In the mid 1800s, a notary from San Francisco travels the South Pacific on a ship of wicked men. A young British composer travels to Belgium to work under an early 20th century master. The daughter of a hard-hitting journalist tries to break her first big story revealing the potentially catastrophic problems in a nuclear power plant in the 1970s. A modern day publisher is wrongly imprisoned in a care facility for older people. Corporations rule the earth and a clone bred as a servant attempts to rise above her station in the future. And the distant future brings a descent into savagery as one tribe attempts to destroy a peaceful agricultural community on Hawaii. These stories are Cloud Atlas by David Mitchell.
The book progresses from the first story to the sixth in the first half and then descends from the sixth to the first in the final half. Each story is tied to the next in intriguing ways. And characters in each appear to have some connection that isn’t completely apparent. This is a clever book, written by a most certainly clever author.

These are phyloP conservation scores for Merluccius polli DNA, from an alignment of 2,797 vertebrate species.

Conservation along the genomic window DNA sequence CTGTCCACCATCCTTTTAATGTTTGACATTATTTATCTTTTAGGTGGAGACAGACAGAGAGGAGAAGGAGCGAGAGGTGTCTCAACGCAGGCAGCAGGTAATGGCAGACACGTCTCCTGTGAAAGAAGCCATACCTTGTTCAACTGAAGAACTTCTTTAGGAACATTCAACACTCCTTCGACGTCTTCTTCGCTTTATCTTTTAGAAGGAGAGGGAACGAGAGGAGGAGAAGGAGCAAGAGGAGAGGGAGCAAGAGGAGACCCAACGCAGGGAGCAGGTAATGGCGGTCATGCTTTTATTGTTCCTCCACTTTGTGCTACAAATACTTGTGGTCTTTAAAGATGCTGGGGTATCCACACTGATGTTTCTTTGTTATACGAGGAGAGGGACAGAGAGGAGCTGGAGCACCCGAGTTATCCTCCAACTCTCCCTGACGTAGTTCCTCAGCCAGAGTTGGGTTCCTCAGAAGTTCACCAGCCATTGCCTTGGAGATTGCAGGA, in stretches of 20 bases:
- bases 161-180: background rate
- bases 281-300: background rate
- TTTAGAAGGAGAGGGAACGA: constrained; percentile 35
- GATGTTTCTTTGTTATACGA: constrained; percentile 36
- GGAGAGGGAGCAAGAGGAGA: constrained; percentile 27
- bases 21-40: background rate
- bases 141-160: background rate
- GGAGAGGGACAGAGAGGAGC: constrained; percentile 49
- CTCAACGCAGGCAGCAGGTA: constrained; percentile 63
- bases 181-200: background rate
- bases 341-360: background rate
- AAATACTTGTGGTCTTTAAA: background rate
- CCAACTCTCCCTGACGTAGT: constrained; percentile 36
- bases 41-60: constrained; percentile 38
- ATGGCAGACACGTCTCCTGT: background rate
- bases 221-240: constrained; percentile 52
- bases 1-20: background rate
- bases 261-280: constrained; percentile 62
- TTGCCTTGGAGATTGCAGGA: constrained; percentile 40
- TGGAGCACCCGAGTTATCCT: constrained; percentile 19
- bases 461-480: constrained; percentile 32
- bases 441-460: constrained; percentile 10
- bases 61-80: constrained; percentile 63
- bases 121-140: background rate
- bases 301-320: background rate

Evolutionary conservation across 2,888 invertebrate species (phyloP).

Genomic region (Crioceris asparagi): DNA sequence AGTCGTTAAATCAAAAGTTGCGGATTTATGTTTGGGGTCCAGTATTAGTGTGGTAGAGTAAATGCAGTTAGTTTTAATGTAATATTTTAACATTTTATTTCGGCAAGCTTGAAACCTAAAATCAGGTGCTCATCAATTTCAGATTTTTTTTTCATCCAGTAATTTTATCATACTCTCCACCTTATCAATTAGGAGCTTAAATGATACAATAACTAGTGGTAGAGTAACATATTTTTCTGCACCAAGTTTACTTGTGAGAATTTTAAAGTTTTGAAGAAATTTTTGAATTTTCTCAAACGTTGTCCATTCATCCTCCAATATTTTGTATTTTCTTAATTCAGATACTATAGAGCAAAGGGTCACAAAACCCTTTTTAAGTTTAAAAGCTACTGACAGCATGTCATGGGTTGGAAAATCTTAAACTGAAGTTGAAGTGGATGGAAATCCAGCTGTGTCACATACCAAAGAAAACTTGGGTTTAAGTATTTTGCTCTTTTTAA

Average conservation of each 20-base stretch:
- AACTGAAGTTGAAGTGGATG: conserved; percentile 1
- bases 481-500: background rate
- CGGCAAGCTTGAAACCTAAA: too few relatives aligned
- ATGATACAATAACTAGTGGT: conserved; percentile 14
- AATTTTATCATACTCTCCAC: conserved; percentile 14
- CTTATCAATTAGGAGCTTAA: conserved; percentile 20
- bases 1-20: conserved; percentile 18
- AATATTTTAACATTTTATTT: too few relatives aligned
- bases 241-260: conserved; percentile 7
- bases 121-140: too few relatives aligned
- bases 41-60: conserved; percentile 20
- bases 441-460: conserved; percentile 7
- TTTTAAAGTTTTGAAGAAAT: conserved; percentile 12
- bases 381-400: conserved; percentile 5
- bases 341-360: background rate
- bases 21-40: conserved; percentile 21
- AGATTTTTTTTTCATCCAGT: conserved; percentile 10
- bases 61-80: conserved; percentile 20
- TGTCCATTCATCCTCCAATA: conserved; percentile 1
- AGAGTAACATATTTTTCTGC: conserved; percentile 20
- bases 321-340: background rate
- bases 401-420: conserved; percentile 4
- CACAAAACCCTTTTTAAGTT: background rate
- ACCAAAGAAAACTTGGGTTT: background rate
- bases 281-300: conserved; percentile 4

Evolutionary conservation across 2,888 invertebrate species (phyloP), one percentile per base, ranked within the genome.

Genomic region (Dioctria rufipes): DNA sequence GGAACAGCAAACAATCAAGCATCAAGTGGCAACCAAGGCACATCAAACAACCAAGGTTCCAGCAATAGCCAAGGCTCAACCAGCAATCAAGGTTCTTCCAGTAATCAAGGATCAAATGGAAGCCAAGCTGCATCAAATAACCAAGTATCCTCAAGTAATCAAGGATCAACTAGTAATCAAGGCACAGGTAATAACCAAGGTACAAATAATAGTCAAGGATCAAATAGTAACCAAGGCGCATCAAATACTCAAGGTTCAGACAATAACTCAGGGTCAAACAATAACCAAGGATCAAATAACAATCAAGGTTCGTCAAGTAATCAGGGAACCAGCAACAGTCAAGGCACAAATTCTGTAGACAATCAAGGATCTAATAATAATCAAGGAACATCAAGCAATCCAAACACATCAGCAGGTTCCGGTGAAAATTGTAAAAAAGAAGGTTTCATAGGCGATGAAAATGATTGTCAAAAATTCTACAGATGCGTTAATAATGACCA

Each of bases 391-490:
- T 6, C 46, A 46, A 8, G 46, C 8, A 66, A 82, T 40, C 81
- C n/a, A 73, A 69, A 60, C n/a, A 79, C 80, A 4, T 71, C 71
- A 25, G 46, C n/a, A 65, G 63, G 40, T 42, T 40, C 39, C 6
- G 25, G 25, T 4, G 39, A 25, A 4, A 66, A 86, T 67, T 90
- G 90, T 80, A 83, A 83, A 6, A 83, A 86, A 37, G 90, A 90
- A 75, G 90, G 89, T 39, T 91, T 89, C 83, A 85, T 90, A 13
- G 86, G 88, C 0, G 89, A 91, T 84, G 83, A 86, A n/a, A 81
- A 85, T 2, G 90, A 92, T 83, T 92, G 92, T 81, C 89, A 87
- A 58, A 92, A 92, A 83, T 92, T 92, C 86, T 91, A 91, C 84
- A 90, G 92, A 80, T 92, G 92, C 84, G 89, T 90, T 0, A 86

This is a most unusual novel, often leaving the reader hanging out to dry. Each story involves the reader and just as you are drawn in you’re whisked off to the next chapter. Even going as far as to leave one story mid-sentence. At first this can make for a confusing read, but it is entirely engrossing. By the end, the reader is left with some answers while being left to find the rest on their own.
This is a terrifically written book. Each story has its own feel, each character his or her own voice. Each one is unique. David Mitchell could have easily fallen into the trap of making each story derivative. But that trap was successfully avoided. Cloud Atlas is an entertaining book which I have been left thinking about since I finished, an uncommon result for me.